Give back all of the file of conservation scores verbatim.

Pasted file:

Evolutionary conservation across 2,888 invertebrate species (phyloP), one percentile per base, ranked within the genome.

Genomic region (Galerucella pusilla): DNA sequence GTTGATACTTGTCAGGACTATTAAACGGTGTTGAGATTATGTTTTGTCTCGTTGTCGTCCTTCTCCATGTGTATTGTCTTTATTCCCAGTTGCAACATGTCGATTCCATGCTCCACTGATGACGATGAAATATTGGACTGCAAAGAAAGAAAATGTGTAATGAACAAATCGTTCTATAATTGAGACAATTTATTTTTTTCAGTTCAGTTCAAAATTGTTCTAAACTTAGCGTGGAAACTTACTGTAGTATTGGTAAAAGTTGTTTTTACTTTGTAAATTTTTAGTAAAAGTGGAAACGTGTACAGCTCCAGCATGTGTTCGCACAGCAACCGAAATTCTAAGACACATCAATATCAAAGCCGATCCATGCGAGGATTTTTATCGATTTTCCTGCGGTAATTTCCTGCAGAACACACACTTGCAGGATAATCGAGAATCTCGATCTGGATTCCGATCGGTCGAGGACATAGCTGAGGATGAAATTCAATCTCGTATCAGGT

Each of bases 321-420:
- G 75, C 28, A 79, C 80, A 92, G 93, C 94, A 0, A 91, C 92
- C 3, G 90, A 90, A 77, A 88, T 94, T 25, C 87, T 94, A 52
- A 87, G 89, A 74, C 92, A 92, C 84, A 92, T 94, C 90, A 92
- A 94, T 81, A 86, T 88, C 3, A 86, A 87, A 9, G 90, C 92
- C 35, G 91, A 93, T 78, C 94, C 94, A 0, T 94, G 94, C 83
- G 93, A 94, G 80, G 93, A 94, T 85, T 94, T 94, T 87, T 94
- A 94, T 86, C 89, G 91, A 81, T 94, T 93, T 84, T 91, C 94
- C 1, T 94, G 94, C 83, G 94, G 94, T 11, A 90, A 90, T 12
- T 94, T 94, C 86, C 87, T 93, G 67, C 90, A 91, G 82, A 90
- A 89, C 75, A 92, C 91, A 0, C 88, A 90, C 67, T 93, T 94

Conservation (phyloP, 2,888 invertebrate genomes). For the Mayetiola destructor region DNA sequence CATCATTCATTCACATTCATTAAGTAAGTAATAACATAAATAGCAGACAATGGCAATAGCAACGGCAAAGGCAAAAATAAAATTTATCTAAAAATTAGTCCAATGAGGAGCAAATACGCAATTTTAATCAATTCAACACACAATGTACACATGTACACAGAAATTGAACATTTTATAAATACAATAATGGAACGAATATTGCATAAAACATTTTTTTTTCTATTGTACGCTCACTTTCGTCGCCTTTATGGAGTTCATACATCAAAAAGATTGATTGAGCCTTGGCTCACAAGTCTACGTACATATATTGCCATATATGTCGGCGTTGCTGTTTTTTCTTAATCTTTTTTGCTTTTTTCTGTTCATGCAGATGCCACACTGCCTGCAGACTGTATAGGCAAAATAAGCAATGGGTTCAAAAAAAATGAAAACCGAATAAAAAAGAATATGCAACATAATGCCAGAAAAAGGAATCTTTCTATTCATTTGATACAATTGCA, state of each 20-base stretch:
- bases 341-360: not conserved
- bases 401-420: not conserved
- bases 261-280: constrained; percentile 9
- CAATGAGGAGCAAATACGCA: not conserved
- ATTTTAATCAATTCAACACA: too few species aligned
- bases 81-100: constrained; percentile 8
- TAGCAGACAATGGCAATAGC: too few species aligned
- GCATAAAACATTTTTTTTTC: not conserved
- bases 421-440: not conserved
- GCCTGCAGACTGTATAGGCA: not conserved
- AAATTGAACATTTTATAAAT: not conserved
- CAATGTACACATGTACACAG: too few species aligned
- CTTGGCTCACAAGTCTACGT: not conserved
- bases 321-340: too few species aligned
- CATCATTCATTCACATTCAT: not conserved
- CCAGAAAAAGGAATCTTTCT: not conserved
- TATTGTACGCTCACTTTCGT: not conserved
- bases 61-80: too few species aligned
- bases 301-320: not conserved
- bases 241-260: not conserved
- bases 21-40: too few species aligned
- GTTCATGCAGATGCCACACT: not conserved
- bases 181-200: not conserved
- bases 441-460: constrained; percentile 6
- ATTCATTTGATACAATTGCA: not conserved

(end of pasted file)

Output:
Evolutionary conservation across 2,888 invertebrate species (phyloP), one percentile per base, ranked within the genome.

Genomic region (Galerucella pusilla): DNA sequence GTTGATACTTGTCAGGACTATTAAACGGTGTTGAGATTATGTTTTGTCTCGTTGTCGTCCTTCTCCATGTGTATTGTCTTTATTCCCAGTTGCAACATGTCGATTCCATGCTCCACTGATGACGATGAAATATTGGACTGCAAAGAAAGAAAATGTGTAATGAACAAATCGTTCTATAATTGAGACAATTTATTTTTTTCAGTTCAGTTCAAAATTGTTCTAAACTTAGCGTGGAAACTTACTGTAGTATTGGTAAAAGTTGTTTTTACTTTGTAAATTTTTAGTAAAAGTGGAAACGTGTACAGCTCCAGCATGTGTTCGCACAGCAACCGAAATTCTAAGACACATCAATATCAAAGCCGATCCATGCGAGGATTTTTATCGATTTTCCTGCGGTAATTTCCTGCAGAACACACACTTGCAGGATAATCGAGAATCTCGATCTGGATTCCGATCGGTCGAGGACATAGCTGAGGATGAAATTCAATCTCGTATCAGGT

Each of bases 321-420:
- G 75, C 28, A 79, C 80, A 92, G 93, C 94, A 0, A 91, C 92
- C 3, G 90, A 90, A 77, A 88, T 94, T 25, C 87, T 94, A 52
- A 87, G 89, A 74, C 92, A 92, C 84, A 92, T 94, C 90, A 92
- A 94, T 81, A 86, T 88, C 3, A 86, A 87, A 9, G 90, C 92
- C 35, G 91, A 93, T 78, C 94, C 94, A 0, T 94, G 94, C 83
- G 93, A 94, G 80, G 93, A 94, T 85, T 94, T 94, T 87, T 94
- A 94, T 86, C 89, G 91, A 81, T 94, T 93, T 84, T 91, C 94
- C 1, T 94, G 94, C 83, G 94, G 94, T 11, A 90, A 90, T 12
- T 94, T 94, C 86, C 87, T 93, G 67, C 90, A 91, G 82, A 90
- A 89, C 75, A 92, C 91, A 0, C 88, A 90, C 67, T 93, T 94

Conservation (phyloP, 2,888 invertebrate genomes). For the Mayetiola destructor region DNA sequence CATCATTCATTCACATTCATTAAGTAAGTAATAACATAAATAGCAGACAATGGCAATAGCAACGGCAAAGGCAAAAATAAAATTTATCTAAAAATTAGTCCAATGAGGAGCAAATACGCAATTTTAATCAATTCAACACACAATGTACACATGTACACAGAAATTGAACATTTTATAAATACAATAATGGAACGAATATTGCATAAAACATTTTTTTTTCTATTGTACGCTCACTTTCGTCGCCTTTATGGAGTTCATACATCAAAAAGATTGATTGAGCCTTGGCTCACAAGTCTACGTACATATATTGCCATATATGTCGGCGTTGCTGTTTTTTCTTAATCTTTTTTGCTTTTTTCTGTTCATGCAGATGCCACACTGCCTGCAGACTGTATAGGCAAAATAAGCAATGGGTTCAAAAAAAATGAAAACCGAATAAAAAAGAATATGCAACATAATGCCAGAAAAAGGAATCTTTCTATTCATTTGATACAATTGCA, state of each 20-base stretch:
- bases 341-360: not conserved
- bases 401-420: not conserved
- bases 261-280: constrained; percentile 9
- CAATGAGGAGCAAATACGCA: not conserved
- ATTTTAATCAATTCAACACA: too few species aligned
- bases 81-100: constrained; percentile 8
- TAGCAGACAATGGCAATAGC: too few species aligned
- GCATAAAACATTTTTTTTTC: not conserved
- bases 421-440: not conserved
- GCCTGCAGACTGTATAGGCA: not conserved
- AAATTGAACATTTTATAAAT: not conserved
- CAATGTACACATGTACACAG: too few species aligned
- CTTGGCTCACAAGTCTACGT: not conserved
- bases 321-340: too few species aligned
- CATCATTCATTCACATTCAT: not conserved
- CCAGAAAAAGGAATCTTTCT: not conserved
- TATTGTACGCTCACTTTCGT: not conserved
- bases 61-80: too few species aligned
- bases 301-320: not conserved
- bases 241-260: not conserved
- bases 21-40: too few species aligned
- GTTCATGCAGATGCCACACT: not conserved
- bases 181-200: not conserved
- bases 441-460: constrained; percentile 6
- ATTCATTTGATACAATTGCA: not conserved